The US Forest Service recently revoked a Ski Area Term Special Use Permit based on the agency’s assertion that the permittee had failed to operate for at least 90 days per year. The permittee, however, had decided not to operate due to the fact that the Forest Service was allowing extensive snowmobile activity in the ski area’s small parking lot and endangering its patrons. The Forest Service had asserted that it does not believe allowing snowmobile use in a ski area parking lot creates any risk of injury to ski area patrons and that the permittee therefore was not justified in suspending its ski area operations.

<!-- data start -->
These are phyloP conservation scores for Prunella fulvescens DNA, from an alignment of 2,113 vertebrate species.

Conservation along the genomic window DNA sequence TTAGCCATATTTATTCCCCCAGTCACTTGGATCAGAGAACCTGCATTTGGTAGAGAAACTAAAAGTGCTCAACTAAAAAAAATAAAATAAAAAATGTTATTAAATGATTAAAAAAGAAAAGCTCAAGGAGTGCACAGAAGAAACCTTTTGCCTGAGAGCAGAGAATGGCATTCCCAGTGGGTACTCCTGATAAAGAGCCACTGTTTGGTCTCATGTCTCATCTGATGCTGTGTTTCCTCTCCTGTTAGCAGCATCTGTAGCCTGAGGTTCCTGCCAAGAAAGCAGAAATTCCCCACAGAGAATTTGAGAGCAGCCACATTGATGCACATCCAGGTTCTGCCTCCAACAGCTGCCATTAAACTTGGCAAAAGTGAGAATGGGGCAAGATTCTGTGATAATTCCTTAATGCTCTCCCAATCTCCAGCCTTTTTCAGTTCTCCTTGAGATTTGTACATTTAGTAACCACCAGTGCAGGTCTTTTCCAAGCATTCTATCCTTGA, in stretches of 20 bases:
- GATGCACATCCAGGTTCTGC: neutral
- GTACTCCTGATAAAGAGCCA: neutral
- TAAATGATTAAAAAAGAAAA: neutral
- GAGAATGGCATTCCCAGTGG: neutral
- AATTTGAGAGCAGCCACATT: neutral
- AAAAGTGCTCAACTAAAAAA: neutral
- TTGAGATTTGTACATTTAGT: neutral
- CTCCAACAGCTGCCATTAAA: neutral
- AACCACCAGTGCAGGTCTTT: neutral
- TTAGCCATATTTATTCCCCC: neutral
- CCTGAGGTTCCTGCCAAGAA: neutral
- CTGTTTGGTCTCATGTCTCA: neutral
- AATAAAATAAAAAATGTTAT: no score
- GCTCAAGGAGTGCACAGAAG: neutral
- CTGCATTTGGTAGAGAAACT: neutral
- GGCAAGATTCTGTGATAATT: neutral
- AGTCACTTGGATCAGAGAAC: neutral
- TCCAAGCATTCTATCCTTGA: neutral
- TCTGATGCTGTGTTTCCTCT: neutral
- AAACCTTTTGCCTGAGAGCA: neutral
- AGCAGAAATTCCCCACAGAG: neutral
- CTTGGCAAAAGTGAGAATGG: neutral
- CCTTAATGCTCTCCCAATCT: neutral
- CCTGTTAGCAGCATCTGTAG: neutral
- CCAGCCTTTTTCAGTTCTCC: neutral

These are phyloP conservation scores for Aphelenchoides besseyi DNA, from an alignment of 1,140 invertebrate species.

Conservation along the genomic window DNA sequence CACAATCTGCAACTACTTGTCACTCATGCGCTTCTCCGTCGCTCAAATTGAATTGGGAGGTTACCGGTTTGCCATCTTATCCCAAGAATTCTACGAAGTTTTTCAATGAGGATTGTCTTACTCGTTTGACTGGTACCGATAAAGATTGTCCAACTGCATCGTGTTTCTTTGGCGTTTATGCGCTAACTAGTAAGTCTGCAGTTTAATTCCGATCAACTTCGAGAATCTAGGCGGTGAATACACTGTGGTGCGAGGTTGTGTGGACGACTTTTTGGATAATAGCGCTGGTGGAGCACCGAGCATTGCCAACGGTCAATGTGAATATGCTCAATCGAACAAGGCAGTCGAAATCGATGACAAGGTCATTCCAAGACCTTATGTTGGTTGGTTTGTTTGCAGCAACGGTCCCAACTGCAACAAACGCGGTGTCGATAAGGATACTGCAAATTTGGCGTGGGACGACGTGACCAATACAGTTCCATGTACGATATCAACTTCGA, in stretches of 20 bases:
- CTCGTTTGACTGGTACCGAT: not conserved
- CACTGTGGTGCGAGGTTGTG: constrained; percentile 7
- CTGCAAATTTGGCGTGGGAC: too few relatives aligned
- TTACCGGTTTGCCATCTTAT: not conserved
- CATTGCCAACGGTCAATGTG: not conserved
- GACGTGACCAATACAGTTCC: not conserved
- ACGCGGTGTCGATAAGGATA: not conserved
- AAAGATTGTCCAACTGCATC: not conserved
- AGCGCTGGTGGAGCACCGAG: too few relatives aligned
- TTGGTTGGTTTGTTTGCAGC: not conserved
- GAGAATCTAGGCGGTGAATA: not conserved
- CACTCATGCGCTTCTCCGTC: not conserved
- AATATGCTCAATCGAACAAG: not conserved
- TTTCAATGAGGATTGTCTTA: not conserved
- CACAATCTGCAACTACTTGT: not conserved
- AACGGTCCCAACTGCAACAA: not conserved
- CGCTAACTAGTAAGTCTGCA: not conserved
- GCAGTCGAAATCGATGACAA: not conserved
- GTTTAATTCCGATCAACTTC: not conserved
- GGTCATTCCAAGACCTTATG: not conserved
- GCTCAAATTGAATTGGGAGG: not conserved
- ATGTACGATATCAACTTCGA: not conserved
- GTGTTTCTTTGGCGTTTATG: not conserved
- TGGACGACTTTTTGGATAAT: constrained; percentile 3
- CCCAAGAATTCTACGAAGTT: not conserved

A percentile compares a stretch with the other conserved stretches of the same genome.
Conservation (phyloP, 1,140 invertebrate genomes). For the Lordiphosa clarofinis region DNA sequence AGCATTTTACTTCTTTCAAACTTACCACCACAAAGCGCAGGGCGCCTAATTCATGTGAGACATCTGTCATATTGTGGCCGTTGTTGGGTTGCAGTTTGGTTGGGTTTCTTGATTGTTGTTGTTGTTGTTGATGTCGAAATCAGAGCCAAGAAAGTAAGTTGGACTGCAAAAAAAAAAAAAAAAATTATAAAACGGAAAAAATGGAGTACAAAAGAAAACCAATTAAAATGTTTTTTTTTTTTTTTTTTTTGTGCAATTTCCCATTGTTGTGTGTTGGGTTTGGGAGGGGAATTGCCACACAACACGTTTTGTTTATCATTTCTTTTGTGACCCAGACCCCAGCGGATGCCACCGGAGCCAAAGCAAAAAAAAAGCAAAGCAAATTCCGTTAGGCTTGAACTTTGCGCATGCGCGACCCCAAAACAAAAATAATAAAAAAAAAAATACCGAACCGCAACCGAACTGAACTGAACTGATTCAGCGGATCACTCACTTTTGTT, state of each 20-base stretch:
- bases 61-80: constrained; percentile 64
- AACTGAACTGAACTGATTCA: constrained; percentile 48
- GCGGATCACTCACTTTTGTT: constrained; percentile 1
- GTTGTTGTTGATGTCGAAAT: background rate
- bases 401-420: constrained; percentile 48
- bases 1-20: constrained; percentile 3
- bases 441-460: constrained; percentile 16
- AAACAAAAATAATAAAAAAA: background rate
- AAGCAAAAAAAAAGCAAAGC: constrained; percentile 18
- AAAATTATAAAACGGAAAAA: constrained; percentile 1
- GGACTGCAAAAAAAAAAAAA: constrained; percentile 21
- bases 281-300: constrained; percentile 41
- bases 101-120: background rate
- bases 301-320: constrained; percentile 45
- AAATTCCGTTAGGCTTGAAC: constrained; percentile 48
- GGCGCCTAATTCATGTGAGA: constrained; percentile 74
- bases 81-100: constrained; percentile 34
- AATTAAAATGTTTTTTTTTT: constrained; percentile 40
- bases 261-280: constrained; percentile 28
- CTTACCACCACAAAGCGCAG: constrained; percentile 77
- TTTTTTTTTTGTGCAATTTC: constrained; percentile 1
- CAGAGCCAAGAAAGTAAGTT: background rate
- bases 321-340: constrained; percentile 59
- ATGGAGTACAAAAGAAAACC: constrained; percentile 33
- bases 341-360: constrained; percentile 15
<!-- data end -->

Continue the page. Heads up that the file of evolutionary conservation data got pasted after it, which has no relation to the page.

The permittee has appealed the revocation decision. In its appeal, the permittee noted that the National Ski Areas Association had characterized the agency’s lack of concern over skier safety as “breathtaking.” It also noted that its insurance agent had found that allowing snowmobiling in a ski area parking lot created “a significant risk to pedestrians and guests who are using the ski resort as customers.” In addition, the permit holder pointed out that there are numerous parking areas nearby which permit snowmobilers the ability to access the trails in the area. In its responsive statement, the Forest Service asserted that public safety is a priority for the agency, but that there was no evidence that commingling snowmobiling and ski area parking impacted the public safety. The agency also noted its goal of balancing multiple uses in the Forest, to which the permit holder noted that courts have found that the agency’s duties to its term permit holders are not eliminated by the agency’s efforts to allow multiple use and a violation of those duties can result in the agency being liable for damages.